The Byrds spearheaded the folk rock movement with the jingle jangle sound of this proto-psychedelic classic. The group formed when acoustic folk regulars Jim McGuinn, Gene Clark, and David Crosby came together onstage. Clark remembers: "McGuinn and I started picking together in The Troubadour bar which was called 'The Folk Den' at the time ... We went into the lobby and started picking on the stairway where the echo was good and David came walking up and just started singing away with us doing the harmony part ... We hadn't even approached him."
After a one-off single on Elektra Records, ("Please Let Me Love You" with "Don't Be Long") the band signed with Columbia Records. Their debut album 'Mr. Tambourine Man' was recorded during the first four months of 1965 at Columbia Studios in Hollywood with producer Terry Melcher. "Mr. Tambourine Man" and "I Knew I'd Want You" were recorded with musical backing of The Wrecking Crew session team: Jerry Cole on rhythm guitar, Larry Knechtel on electric bass, Leon Russell on electric piano, and Hal Blaine on drums. McGuinn played guitar and sang and Clark and Crosby did the harmonies. The rest of the album featured Jim McGuinn on lead guitar and vocals; Gene Clark on rhythm guitar, tambourine, and vocals; David Crosby on rhythm guitar and vocals; Chris Hillman on electric bass; and Michael Clarke on drums. The album would peak at number seven in the UK and six in the US.
'Mr. Tambourine Man' featured four songs written by Bob Dylan. Crosby considers: "[Dylan] changed my head the way he changed everybody's head, because he elevated the dialogue. lt wasn't, 'Ooh baby', it was, 'It's all right ma, l'm only bleeding'. It was the important stuff, and that stuck with me. When we had a chance to do Mr.Tambourine Man later, I was all for it...When Dylan came to the studio in LA to hear what we were doing with his song, he heard that there was something going on. When he listened to it you could hear the gears whirring in there. He was strongly impressed. I mean, Roger McGuinn is enormously talented; he took Mr. Tambourine Man and turned it into a great record. I did a good harmony but he's the one that made that record what it was. And it was the first time that I know about that anybody put good poetry on the radio. Shortly thereafter, possibly within days, Bob had an electric band and was offending people at the Newport Folk Festival. He knew exactly what he'd heard and I think he was pleased by it and I think his reaction was, 'Give me an electric guitar.'"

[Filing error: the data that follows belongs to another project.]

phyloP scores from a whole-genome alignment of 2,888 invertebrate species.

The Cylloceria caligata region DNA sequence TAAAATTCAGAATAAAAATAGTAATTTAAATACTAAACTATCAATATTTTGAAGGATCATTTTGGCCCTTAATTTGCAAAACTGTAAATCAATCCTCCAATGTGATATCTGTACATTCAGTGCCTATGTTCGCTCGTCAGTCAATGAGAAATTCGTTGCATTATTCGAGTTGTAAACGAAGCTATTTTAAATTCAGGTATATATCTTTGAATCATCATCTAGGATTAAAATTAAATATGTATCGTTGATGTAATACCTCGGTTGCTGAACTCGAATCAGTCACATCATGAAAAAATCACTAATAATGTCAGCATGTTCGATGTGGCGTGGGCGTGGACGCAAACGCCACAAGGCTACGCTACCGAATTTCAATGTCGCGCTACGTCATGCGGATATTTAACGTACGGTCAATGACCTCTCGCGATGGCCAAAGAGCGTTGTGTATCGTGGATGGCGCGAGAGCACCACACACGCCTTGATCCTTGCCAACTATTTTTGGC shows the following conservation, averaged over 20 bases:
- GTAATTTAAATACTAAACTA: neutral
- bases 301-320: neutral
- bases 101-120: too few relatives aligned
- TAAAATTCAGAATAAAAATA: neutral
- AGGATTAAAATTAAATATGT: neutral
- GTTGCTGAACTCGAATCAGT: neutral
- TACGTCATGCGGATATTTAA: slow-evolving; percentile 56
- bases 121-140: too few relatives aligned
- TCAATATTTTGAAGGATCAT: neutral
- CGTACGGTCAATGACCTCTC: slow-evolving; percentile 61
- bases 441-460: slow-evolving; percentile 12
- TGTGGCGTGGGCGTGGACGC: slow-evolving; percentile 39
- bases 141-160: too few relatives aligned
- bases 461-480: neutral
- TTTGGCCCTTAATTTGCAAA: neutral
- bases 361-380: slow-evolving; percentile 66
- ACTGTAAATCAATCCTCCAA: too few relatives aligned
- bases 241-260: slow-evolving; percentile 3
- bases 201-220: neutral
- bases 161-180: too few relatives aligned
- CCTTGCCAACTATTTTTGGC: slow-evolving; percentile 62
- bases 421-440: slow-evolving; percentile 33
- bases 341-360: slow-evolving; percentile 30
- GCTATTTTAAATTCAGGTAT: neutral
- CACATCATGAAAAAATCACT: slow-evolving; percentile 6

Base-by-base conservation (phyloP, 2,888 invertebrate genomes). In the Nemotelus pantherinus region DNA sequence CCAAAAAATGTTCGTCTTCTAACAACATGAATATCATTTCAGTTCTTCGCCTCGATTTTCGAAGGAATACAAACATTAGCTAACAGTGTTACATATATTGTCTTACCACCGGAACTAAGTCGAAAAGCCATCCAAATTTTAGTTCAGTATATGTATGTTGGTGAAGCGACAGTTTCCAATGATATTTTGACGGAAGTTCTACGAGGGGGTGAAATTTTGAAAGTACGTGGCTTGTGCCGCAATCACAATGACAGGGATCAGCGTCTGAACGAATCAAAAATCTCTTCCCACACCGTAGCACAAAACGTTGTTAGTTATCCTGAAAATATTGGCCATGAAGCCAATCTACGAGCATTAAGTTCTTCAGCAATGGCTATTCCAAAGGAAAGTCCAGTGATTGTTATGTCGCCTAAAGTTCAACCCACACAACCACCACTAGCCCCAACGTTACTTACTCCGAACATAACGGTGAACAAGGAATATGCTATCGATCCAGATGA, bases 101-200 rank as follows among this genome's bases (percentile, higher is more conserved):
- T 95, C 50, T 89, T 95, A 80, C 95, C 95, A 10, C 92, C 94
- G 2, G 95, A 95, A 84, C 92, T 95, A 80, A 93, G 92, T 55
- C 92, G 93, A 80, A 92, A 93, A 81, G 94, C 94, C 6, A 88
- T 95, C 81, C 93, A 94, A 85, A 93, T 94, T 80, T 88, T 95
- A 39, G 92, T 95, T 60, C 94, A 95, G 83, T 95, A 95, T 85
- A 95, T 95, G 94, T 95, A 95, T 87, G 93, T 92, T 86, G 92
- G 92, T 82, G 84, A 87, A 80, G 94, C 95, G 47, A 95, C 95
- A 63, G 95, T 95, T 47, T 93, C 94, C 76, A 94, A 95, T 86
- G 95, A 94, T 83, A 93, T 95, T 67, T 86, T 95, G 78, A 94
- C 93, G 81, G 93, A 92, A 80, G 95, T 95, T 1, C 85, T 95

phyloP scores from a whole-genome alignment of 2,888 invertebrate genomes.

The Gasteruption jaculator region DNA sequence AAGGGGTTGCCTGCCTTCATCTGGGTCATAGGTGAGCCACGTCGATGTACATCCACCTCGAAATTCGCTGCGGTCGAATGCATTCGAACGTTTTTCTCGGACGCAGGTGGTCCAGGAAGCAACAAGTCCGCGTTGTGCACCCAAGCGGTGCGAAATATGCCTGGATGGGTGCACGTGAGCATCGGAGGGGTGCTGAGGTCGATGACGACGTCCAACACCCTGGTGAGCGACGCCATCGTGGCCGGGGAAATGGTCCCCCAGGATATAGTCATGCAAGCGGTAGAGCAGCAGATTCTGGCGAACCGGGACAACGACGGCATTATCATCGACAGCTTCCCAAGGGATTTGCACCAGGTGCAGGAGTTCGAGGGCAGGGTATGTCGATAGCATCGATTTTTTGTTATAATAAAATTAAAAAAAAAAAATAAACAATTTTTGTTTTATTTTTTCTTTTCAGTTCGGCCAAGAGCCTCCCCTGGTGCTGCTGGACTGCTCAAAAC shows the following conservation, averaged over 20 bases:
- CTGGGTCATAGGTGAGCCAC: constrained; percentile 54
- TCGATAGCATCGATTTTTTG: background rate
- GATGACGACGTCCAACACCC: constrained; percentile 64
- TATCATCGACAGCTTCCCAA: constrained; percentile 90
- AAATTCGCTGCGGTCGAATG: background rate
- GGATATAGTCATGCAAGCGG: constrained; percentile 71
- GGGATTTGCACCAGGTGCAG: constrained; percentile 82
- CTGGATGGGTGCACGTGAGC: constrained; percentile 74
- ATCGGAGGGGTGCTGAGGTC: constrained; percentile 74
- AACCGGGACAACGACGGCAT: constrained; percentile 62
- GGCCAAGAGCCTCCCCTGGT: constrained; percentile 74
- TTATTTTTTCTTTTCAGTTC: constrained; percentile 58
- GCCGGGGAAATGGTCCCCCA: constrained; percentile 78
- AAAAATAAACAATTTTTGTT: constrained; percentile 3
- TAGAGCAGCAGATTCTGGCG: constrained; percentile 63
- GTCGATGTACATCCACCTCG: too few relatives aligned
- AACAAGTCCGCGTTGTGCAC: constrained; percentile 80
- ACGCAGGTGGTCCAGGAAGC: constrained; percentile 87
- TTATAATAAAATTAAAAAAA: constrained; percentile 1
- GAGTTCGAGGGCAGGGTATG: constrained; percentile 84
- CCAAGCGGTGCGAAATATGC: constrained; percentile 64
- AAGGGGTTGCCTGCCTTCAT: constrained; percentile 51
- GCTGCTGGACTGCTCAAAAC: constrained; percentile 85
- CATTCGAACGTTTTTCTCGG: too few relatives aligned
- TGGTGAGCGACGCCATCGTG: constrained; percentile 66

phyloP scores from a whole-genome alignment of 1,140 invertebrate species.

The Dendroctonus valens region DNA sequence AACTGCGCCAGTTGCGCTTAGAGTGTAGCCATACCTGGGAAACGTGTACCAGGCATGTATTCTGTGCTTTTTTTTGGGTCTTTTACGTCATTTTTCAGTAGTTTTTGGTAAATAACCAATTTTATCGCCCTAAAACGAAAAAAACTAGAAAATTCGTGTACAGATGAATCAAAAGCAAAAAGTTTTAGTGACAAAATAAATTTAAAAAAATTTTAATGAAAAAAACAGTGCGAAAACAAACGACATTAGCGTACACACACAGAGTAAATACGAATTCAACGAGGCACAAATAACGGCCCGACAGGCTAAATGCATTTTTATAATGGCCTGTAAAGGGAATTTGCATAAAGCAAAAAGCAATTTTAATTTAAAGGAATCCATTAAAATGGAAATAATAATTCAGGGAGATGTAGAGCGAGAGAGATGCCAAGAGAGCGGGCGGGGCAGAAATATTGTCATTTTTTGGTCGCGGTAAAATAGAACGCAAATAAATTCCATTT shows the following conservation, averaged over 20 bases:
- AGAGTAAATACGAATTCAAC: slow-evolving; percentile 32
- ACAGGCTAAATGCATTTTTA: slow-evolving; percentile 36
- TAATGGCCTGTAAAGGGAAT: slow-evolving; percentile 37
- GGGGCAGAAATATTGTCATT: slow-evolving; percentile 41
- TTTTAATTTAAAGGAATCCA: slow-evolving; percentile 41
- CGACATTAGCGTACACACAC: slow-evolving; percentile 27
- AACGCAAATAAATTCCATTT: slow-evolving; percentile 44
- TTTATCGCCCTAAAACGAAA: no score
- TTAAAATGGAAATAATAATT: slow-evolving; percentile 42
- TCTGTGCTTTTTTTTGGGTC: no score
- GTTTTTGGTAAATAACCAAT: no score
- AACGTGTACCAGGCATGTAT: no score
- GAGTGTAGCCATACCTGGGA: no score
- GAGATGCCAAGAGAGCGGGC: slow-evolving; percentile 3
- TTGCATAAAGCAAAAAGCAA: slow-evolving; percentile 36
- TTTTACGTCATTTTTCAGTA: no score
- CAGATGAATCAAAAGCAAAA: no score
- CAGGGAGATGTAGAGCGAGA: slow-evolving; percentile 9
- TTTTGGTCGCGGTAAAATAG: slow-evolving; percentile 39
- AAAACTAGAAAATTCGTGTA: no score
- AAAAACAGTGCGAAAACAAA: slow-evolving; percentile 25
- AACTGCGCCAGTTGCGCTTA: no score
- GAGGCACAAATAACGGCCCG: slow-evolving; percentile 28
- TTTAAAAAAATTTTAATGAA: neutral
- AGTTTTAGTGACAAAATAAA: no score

'Mr. Tambourine Man' was hugely influencial in the development of folk rock. McGuinn describes the Byrds' legacy: "I guess you’d have to focus on the main points, which would be that jingle-jangle sound of the Rickenbacker electric twelve-string, the pretty harmonies, the melodies—the folk-based melodies—and combining the folk songs or style of folk songs with the energy of the Beatles, kind of combining the two because that had not been done prior to “Mr. Tambourine Man”. Now some people say it was the Animals, but that was a blues song, but (jokingly pauses), ok, anyway ... We were doing it, then exploring different territories, like country and jazz, and what they called psychedelia, which was really our jazz exploration."
The single "Mr. Tambourine Man" was a number one smash in the UK and the US. McGuinn reveals: "To get that sound, that hit sound, that 'Mr. Tambourine Man' sound, we just ran it through the electronics which were available to us at that time, which were mainly compression devices and tape delay, tape-sustain. That's how we got it, by equalizing it properly and aiming at a specific frequency. For stereo-buffs out there who noticed that 'Mr. Tambourine Man' in stereo isn't really stereo, by the way, that's because when Terry Melcher, the producer, first started mixing records he didn't know how to mix stereo, and so he made all the singles up to 'Turn Turn Turn' mono. The label is misrepresentative. See, when Columbia Records signed us, they didn't know what they had. So they gave production to someone low on the totem-pole-which was Terry Melcher who was Doris Day's son who was getting a token-job-in-the-mailroom sort of thing. They gave him the Byrds and the Byrds were supposed to flunk the test."
"The Bells of Rhymney"
'Mr. Tambourine Man'
"Mr. Tambourine Man" (Bob Dylan) – 2:29
"I'll Feel a Whole Lot Better" (Gene Clark) – 2:32
"Spanish Harlem Incident" (Bob Dylan) – 1:57
"You Won't Have to Cry" (Gene Clark, Jim McGuinn) – 2:08
"Here Without You" (Gene Clark) – 2:36
"The Bells of Rhymney" (Idris Davies, Pete Seeger) – 3:30
"All I Really Want to Do" (Bob Dylan) – 2:04
"I Knew I'd Want You" (Gene Clark) – 2:14
"It's No Use" (Gene Clark, Jim McGuinn) – 2:23
"Don't Doubt Yourself, Babe" (Jackie DeShannon) – 2:54
"Chimes of Freedom" (Bob Dylan) – 3:51
"We'll Meet Again" (Ross Parker, Hughie Charles) – 2:07